The coined term “man’s best friend” is known by almost every American citizen, meaning that dogs are the perfect companion for a person. When thinking of this phrase you do not automatically exclude a certain breed, but in everyday life certain breeds are not given these equal opportunities. At home I have two American Bulldogs, who are the sweetest and are too dumb to even know how to hurt a fly, but since they have the stereotypical Pit Bull/Bulldog look, they still get the dirty looks and snide comments. Dog breeds such as Pit Bulls are treated differently by people daily due to stereotypes that they have unrightfully been given. These stereotypes may have been placed onto Pit Bulls due to their history and potentially even their appearances in the media. There has even been legislation passed against these breeds that prohibits them from residing in certain areas. Pit Bulls are undeserving of these stereotypes and the hate they endure based on their history and the over-masculinization the breed is subject to.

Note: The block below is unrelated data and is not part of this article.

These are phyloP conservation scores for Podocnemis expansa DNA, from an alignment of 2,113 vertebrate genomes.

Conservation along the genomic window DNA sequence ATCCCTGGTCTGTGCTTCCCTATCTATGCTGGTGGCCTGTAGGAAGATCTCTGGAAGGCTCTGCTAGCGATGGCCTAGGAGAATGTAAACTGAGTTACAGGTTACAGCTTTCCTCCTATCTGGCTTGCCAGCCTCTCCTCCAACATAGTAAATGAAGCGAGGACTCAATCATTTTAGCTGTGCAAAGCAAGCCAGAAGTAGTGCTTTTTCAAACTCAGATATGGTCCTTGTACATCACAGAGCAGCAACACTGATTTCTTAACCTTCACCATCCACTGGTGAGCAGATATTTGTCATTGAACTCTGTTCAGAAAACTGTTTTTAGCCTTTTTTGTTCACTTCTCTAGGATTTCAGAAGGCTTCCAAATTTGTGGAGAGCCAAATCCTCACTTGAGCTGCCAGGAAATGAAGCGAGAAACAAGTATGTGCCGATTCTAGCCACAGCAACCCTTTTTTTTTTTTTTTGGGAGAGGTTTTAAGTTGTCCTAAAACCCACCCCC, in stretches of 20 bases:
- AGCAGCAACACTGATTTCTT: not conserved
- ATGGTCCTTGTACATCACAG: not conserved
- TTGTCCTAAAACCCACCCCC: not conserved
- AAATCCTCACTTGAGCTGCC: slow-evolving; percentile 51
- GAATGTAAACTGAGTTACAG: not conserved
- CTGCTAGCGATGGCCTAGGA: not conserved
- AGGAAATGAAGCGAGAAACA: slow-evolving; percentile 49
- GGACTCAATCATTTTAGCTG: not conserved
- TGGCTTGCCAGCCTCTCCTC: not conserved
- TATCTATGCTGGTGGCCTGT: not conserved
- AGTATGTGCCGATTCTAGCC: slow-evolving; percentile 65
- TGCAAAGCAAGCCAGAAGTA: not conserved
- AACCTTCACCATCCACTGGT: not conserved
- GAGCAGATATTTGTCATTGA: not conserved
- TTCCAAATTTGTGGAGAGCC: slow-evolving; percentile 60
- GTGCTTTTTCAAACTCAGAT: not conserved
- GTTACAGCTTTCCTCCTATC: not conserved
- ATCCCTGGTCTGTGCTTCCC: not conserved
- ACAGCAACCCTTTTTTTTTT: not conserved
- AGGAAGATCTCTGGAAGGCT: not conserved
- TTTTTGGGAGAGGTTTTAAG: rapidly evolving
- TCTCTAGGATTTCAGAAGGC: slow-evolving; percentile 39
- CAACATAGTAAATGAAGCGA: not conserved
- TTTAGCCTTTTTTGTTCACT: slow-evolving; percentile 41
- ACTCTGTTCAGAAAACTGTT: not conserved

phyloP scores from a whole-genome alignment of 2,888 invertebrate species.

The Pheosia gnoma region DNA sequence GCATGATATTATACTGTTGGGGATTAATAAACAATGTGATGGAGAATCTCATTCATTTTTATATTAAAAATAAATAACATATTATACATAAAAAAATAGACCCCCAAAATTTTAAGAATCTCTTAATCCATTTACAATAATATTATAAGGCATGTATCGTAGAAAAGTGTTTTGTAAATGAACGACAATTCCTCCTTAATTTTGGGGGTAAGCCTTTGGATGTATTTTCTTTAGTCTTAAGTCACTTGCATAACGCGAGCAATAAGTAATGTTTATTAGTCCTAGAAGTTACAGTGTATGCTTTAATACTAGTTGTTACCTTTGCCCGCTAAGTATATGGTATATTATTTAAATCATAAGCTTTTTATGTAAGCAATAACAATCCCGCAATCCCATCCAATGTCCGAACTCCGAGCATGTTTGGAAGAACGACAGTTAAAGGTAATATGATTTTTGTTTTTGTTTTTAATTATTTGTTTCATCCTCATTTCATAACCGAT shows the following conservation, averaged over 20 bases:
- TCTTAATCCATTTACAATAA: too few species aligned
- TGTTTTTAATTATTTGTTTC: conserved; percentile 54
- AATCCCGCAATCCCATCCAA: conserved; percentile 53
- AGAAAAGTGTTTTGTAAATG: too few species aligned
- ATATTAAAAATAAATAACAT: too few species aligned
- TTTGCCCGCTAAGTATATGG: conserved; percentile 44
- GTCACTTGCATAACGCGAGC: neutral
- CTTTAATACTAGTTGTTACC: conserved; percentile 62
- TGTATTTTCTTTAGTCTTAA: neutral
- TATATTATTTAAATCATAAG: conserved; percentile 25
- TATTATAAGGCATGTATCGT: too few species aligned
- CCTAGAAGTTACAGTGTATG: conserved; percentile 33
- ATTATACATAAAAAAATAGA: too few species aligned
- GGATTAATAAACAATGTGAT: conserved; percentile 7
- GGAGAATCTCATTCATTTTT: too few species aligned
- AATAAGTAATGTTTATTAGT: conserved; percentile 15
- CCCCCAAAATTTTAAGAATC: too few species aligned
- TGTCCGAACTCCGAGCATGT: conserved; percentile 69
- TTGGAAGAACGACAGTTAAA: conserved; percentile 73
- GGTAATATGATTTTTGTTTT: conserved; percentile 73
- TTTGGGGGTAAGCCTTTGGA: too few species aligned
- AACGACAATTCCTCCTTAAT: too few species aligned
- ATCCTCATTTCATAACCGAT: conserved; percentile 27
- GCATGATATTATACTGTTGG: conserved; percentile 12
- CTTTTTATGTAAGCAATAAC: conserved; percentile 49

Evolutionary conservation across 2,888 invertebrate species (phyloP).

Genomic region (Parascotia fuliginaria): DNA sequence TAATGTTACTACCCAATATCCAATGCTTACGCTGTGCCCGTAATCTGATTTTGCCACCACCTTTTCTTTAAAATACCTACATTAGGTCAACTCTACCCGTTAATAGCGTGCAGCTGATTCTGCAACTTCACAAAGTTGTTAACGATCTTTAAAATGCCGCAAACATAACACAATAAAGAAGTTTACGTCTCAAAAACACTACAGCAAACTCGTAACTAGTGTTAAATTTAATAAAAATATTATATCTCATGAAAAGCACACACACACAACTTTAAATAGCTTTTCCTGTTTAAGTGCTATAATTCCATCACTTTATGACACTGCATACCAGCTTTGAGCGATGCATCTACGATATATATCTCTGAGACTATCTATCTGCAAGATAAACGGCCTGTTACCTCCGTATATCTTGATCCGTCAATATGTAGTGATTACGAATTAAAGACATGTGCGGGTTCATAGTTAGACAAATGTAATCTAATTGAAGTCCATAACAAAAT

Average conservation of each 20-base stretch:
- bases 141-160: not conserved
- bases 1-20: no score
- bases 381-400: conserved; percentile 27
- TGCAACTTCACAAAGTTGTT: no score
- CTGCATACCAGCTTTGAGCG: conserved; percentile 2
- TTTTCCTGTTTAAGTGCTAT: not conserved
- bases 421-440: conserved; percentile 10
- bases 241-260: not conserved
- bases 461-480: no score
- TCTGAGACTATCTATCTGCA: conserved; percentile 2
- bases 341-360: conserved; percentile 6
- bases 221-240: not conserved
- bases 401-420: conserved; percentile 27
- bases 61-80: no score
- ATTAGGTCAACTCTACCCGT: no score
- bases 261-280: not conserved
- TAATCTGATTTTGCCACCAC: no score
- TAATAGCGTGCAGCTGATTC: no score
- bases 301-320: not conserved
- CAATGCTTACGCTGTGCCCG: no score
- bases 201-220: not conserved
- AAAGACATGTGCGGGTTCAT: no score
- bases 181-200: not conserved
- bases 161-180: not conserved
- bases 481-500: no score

The history of the Pit Bull plays a substantial role as to why they are judged so harshly. Many breeds of dogs are bred to do a specific task, and a study tells us, “today’s Pit Bull is a descendant of the original English bull-baiting dog—a dog that was bred to bite and hold bulls, bears and other large animals around the face and head,” so this could play into why people have the preconceived notion that Pit Bulls are fighters and will bite them. While biting is in their bloodline, another source relays that “there’s no data that shows they’re more likely to bite people or another animal, and published studies point to other breeds as more likely to be aggressive towards humans. In fact, their history predicts the opposite: When Pit Bulls were bred for fighting, the last thing dogfighters wanted was a dog that would turn on their human handler.” Being bred to dogfight and being bred to go after small animals are two very different things, though. Sources let us in on “Dogfighting [being an] inhumane bloodsport where dogs who have been bred, conditioned and trained to fight are placed in a pit to fight each other for spectator entertainment and profit,” as opposed to being bred with the duty of catching animals to help do a job. Pit Bulls may have a reputation and been bred to hunt animals down, but they were also bred to be incredibly loyal to their owner or the family. Pit Bulls are wonderful family dogs, and people oftentimes feel safer with a dog like a Pit Bull around as well since they are family dogs, so if there is ever a threat to the family, they can use their boar-catching abilities from the past. The ASPCA tells us, while Pit Bulls are great family dogs, some states have laws against certain breeds such as the Pit Bull, and some apartment complexes will not allow residents if they own a Pit Bull. BSL, or breed specific laws, “typically comprise the ‘Pit Bull’ class of dogs… In some areas, regulated breeds also include… dogs who simply resemble these breeds. Many states, including New York, Texas and Illinois, favor laws that identify, track and regulate dangerous dogs individually—regardless of breed—and prohibit BSL. However, more than 700 U.S. cities have enacted breed-specific laws.” These restrictive laws are unfair and based on inaccurate information.